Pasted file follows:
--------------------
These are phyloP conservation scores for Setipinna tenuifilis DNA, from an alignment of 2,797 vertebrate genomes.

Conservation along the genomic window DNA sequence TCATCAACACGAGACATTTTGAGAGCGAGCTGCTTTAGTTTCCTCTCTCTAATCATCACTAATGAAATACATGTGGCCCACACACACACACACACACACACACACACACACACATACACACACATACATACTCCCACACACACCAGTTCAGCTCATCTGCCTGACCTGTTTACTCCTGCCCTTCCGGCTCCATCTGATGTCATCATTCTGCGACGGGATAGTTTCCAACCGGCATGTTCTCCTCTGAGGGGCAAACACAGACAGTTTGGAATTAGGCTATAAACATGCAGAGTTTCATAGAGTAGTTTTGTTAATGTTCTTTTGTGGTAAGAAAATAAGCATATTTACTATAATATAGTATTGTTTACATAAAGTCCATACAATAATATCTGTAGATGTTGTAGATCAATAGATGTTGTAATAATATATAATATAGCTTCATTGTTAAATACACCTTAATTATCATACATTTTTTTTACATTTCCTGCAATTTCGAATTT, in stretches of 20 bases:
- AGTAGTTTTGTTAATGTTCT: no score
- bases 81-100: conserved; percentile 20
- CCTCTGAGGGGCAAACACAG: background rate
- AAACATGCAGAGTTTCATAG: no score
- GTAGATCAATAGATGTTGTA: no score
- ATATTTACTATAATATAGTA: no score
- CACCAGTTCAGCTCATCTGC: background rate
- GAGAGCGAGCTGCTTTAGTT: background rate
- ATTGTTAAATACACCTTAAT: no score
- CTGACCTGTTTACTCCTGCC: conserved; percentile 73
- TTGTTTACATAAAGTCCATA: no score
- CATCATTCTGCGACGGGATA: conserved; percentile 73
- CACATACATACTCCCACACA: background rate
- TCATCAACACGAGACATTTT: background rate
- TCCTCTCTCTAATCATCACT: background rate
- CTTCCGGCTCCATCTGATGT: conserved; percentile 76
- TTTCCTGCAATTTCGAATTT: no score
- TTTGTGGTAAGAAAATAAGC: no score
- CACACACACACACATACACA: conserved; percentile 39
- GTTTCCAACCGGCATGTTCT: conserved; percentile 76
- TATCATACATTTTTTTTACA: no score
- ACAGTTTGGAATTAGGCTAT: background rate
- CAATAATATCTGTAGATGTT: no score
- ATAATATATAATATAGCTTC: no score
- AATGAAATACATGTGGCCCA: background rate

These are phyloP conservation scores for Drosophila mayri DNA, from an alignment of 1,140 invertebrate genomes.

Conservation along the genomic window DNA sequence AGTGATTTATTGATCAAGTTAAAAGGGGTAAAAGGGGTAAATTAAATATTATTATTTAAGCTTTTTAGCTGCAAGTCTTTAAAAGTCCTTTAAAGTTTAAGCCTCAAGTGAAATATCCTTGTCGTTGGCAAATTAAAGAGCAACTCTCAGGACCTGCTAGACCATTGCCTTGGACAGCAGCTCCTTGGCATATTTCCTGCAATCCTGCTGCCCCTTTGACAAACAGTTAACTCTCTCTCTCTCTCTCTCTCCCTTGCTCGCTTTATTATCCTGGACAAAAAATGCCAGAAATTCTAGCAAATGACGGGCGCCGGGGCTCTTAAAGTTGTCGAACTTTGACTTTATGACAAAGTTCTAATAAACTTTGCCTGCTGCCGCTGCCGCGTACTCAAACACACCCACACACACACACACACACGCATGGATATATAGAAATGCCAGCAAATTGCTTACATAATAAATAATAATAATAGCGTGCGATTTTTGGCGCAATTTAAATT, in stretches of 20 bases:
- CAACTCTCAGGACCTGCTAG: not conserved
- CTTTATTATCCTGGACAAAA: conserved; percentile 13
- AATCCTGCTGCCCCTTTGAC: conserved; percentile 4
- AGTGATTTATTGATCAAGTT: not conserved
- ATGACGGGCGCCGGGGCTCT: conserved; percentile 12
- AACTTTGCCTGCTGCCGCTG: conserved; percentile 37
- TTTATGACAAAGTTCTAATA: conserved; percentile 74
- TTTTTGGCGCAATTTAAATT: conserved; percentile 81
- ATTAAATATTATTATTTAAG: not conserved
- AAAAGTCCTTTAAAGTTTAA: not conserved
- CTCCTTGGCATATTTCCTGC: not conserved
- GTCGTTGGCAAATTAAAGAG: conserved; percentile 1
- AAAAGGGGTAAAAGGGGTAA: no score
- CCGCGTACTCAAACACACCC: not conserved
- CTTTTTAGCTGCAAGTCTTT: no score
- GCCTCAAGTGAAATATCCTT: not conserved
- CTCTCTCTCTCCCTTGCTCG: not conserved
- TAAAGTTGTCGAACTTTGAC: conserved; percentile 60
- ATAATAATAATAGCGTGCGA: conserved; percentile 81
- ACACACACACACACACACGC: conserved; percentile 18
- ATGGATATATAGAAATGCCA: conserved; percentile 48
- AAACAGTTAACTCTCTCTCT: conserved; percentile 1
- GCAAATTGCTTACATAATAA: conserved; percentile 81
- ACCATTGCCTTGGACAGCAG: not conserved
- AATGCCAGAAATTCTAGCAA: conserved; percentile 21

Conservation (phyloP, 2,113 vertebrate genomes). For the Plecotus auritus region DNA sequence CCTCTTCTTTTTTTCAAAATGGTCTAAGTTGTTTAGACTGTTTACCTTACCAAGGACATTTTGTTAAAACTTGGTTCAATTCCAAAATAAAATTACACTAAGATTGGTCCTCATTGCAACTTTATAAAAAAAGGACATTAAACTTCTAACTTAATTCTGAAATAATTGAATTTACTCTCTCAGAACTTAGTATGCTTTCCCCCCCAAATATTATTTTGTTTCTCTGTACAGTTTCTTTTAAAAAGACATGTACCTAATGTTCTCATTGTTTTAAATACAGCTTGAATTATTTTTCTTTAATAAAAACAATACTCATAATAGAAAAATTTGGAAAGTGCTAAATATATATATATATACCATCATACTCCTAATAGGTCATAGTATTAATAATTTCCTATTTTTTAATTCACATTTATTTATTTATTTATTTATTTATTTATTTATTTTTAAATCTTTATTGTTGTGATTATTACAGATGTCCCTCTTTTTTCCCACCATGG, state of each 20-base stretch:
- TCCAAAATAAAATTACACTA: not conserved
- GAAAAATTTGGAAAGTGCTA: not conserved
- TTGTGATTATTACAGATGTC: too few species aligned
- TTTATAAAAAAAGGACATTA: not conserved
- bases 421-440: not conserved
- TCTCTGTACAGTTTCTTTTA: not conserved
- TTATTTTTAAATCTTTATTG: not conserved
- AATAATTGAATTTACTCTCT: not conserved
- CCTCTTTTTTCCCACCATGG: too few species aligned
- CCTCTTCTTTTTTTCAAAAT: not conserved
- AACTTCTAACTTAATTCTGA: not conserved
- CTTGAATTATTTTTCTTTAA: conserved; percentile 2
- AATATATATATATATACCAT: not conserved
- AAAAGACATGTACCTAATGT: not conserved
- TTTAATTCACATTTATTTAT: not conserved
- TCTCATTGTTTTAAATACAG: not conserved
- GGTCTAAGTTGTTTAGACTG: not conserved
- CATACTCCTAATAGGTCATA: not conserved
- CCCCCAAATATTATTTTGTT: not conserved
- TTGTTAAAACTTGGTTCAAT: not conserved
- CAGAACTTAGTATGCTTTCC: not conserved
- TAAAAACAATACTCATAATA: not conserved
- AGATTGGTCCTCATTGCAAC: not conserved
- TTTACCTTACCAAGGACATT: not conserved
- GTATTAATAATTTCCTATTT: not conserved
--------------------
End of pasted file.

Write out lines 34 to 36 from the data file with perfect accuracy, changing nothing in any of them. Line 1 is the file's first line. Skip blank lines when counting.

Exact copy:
- ATGACGGGCGCCGGGGCTCT: conserved; percentile 12
- AACTTTGCCTGCTGCCGCTG: conserved; percentile 37
- TTTATGACAAAGTTCTAATA: conserved; percentile 74